THE Ministry of Education, Youth and Sport, the Ministry of Labour and Vocational Training and Unesco have announced the launch of another three internet-based learning centres for Cambodian youths who have dropped out of lower secondary school.
The new learning centres will be officially inaugurated on Thursday following the recent launch of four other learning centres in Phnom Penh and Siem Reap.
The three centres are based at the National Institute of Entrepreneurship and Innovation (NIEI), the National Institute of Business (NIB) and the JVC Technical College in the capital.
Initiated by the two ministries with the support of Unesco, the Basic Education Equivalency Programme (Beep) aims to provide flexible alternative education to dropouts to complete lower secondary education, equivalent to grade nine, at their own pace.
“Beep enables Cambodian youths to pursue their educational interests while continuing their professional activities.
“Having a basic education qualification will enable them to build their knowledge and skills for further decent employment opportunities,” said a press release.
It said that within two months after February’s launch of the first centre in Phnom Penh 734 learners had registered online, 25 per cent of them female.
Currently, 60 learners are studying at four centres under the management of the Ministry of Education, Youth and Sport.
The Ministry of Labour and Vocational Training said five learning centres under its management have already been set up and were ready for new learners, while the ministry is working to publicise the programmes to target groups.
By Monday, 32 students, 10 of them female, had enrolled at the centres under the ministry’s management.
The Beep will be piloted at 10 centres – five in Phnom Penh and another five in Siem Reap province. Enrolled students would be given free internet access to the courses by telecommunications company Smart Axiata.
Learners who successfully complete all subjects and pass examinations and assessments will be awarded basic education certificates and have a chance to continue their education at either vocational high schools or Technical and Vocational Education and Training (TVET) secondary schools under the Ministry of Labour, said the press release.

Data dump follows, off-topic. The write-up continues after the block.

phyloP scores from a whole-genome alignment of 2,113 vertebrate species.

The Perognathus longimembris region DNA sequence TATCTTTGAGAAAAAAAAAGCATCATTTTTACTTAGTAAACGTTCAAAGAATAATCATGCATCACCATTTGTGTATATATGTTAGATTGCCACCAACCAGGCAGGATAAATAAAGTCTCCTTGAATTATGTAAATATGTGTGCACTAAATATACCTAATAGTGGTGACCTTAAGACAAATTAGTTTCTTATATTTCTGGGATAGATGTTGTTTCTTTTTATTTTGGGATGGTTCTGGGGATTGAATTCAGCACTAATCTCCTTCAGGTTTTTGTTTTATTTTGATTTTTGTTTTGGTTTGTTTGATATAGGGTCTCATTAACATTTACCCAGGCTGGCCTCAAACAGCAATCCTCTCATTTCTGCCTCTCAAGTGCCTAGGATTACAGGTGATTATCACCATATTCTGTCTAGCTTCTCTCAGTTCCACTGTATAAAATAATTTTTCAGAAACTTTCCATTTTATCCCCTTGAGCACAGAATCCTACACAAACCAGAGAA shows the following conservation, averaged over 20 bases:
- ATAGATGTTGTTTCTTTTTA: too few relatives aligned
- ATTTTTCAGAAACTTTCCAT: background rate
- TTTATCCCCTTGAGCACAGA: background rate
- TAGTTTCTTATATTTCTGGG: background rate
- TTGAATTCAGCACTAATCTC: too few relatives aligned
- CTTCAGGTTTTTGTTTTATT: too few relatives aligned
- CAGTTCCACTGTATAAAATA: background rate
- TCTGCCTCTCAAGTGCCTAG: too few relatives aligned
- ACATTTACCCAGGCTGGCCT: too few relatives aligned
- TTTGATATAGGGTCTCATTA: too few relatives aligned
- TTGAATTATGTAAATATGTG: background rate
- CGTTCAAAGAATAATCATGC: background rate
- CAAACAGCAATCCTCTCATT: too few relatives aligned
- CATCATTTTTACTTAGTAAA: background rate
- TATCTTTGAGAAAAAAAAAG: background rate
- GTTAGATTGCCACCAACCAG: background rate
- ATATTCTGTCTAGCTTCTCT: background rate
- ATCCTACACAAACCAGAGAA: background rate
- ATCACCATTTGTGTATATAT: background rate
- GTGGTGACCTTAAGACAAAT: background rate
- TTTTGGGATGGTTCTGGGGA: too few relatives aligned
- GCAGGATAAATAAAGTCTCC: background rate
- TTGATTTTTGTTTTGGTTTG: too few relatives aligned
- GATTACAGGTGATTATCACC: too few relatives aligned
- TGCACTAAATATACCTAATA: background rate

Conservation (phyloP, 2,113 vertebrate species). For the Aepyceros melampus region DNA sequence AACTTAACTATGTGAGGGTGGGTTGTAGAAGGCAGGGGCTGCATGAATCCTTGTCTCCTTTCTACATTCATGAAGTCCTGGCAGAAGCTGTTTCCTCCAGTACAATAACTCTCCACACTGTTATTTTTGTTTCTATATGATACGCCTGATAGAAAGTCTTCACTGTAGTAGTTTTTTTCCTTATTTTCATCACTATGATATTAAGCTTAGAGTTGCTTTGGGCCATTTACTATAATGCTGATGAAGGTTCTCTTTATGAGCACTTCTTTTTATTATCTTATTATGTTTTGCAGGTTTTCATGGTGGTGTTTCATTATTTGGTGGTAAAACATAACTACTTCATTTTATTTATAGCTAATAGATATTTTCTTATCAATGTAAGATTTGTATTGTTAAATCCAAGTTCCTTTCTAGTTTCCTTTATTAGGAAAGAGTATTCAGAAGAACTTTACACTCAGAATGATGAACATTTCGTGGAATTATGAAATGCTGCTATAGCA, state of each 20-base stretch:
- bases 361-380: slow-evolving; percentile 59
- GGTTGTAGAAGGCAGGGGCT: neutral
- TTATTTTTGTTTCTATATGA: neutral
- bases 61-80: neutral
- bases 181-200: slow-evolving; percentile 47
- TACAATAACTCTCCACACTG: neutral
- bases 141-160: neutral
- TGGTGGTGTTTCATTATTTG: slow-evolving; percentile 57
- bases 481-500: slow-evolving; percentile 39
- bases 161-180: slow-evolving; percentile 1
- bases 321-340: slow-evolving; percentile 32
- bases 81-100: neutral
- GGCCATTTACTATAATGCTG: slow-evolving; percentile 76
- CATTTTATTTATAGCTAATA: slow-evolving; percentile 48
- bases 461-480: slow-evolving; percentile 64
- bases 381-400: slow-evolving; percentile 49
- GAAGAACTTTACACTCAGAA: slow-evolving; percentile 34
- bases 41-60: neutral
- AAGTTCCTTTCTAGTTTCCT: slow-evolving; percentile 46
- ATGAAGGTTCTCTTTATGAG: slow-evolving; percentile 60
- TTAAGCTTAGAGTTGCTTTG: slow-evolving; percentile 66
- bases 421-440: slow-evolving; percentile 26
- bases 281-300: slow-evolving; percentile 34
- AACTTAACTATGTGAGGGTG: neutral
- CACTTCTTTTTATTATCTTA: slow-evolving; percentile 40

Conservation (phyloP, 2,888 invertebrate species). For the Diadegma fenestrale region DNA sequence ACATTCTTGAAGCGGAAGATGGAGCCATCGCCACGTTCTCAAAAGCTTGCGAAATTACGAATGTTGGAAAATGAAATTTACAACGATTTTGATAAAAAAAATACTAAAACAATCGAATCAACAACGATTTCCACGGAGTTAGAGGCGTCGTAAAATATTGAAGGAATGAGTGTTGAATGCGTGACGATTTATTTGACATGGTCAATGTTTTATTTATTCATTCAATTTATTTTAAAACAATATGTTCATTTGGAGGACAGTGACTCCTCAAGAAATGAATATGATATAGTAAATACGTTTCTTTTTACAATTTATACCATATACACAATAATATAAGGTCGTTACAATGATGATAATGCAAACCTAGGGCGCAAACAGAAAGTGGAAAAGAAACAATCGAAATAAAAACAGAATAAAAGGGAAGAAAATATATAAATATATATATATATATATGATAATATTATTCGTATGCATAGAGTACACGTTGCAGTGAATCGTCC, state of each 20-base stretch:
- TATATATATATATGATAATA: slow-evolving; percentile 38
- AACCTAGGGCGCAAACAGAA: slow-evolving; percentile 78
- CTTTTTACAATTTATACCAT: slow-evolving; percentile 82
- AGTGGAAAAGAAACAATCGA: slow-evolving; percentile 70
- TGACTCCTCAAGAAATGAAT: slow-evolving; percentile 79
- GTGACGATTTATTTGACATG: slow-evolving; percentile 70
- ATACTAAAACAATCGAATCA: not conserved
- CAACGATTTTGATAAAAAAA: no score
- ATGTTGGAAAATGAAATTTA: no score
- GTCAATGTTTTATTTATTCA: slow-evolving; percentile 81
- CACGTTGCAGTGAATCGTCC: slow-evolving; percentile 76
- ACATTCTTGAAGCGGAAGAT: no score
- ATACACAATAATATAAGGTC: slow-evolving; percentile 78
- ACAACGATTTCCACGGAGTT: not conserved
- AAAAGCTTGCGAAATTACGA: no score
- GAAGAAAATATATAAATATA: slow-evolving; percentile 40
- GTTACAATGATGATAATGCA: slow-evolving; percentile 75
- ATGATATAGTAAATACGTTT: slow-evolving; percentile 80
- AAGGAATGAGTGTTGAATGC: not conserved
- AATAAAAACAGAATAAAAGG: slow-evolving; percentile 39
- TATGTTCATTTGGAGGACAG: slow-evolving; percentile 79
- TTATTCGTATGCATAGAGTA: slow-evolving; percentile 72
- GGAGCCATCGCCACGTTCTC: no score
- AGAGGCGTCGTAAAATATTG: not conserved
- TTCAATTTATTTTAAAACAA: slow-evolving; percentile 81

Of the five learning centres in Phnom Penh, two are managed by the Ministry of Education, Youth and Sport, while the other three by the Ministry of Labour and Vocational Training.
Three of the five centres in Siem Reap province will be run by the Ministry of Education and the other two by the Ministry of Labour.
During the inauguration of the first Beep centre in February, Minister of Education Hang Chuon Naron said the programme provides an ideal opportunity for poor youths to complete their basic education.
“The objective of opening the centres is not only for [students] studying at schools but also for those who are unable to pursue their education.
“Beep will make it easy for those who are unable to study or [who are] working. It allows them to pursue their education online,” he said.
Tong Sopheap, the deputy director-general of the General Department of Technical Vocational Education and Training under the Ministry of Labour, said: “The [Beep] education programme enables students to learn online from anywhere, and teaches even soft skills.”